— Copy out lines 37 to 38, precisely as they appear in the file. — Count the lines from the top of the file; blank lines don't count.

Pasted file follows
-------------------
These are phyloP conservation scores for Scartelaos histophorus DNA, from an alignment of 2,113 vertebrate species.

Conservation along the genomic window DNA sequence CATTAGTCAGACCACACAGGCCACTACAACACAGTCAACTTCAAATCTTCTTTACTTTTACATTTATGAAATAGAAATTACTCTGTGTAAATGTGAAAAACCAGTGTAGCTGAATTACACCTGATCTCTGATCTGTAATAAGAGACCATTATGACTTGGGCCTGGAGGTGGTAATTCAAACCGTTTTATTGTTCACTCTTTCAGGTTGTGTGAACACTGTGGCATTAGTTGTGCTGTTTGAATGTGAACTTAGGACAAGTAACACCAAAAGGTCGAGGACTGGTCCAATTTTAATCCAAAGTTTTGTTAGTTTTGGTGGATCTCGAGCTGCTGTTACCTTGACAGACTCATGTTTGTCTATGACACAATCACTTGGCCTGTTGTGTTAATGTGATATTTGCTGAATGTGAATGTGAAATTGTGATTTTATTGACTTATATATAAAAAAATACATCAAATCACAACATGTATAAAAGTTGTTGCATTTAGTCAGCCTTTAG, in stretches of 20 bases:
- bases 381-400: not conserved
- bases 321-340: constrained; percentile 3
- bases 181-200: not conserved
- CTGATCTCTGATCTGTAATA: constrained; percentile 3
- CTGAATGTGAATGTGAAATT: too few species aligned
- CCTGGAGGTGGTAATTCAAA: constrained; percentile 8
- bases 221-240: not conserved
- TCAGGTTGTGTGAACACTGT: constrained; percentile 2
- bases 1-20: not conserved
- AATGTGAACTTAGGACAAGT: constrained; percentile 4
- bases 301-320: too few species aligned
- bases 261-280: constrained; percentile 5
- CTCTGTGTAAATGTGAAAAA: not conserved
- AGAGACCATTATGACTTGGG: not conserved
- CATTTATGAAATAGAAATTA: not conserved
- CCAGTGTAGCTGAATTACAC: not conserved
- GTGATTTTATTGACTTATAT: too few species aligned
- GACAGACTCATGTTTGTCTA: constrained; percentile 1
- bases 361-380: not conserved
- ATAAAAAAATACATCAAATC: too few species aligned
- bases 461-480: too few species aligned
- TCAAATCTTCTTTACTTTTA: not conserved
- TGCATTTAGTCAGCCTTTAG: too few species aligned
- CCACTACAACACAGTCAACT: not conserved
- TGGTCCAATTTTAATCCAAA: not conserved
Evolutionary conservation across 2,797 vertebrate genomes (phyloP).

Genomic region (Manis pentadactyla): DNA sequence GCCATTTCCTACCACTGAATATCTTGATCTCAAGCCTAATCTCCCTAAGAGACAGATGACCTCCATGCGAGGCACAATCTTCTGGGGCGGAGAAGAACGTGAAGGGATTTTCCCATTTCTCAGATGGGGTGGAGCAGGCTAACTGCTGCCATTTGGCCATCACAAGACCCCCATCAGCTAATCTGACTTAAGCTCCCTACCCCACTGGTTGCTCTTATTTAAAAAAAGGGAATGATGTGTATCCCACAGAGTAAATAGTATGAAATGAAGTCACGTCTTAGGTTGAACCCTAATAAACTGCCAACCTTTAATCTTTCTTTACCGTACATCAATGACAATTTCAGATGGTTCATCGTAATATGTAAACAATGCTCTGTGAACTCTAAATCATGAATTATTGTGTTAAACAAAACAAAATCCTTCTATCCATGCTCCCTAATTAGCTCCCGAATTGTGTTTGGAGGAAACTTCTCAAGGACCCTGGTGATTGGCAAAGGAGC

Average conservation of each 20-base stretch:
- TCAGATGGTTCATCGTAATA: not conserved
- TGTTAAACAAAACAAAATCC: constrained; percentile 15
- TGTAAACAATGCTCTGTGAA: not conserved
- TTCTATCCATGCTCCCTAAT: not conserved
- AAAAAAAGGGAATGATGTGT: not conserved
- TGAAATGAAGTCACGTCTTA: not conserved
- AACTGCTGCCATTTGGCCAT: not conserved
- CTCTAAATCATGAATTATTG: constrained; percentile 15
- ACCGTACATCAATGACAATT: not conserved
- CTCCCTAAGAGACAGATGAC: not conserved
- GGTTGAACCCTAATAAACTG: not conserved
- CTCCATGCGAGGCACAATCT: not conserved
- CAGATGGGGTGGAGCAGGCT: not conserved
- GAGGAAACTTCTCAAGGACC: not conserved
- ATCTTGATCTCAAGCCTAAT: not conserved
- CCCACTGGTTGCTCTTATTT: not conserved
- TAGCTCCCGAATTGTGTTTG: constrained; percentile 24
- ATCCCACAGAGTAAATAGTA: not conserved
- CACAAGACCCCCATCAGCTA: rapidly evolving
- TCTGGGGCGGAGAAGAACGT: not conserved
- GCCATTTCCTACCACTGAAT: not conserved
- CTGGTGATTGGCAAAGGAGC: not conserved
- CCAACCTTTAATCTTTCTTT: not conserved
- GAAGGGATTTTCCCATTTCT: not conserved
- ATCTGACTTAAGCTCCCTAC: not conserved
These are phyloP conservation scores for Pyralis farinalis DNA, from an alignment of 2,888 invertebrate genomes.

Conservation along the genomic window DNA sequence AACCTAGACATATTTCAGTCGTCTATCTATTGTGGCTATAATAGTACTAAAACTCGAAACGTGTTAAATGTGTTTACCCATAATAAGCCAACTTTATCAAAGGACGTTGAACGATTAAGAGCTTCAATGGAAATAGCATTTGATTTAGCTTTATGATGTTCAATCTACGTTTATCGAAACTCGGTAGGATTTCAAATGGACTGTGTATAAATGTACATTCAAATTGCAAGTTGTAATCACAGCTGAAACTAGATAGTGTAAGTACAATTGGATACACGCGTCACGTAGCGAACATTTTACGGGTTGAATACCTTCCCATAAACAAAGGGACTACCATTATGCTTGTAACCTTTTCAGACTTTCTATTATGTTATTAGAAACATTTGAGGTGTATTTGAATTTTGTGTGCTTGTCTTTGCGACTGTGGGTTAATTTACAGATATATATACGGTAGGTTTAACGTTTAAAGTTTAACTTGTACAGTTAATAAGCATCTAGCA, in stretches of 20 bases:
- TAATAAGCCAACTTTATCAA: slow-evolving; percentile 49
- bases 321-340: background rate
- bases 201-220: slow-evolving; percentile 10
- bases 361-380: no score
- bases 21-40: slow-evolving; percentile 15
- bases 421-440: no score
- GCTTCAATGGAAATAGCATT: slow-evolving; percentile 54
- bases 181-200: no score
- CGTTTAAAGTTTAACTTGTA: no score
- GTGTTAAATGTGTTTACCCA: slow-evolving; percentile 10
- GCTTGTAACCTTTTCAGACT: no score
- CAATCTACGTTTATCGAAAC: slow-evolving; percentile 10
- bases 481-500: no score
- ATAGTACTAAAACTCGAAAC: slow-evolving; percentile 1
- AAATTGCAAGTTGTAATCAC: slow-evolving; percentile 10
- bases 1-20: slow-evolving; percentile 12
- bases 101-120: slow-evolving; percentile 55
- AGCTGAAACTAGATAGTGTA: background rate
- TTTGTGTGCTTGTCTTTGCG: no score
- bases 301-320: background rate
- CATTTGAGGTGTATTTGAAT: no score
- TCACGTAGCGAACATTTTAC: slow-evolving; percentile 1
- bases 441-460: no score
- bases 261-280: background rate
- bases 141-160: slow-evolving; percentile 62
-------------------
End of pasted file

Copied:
- AACTGCTGCCATTTGGCCAT: not conserved
- CTCTAAATCATGAATTATTG: constrained; percentile 15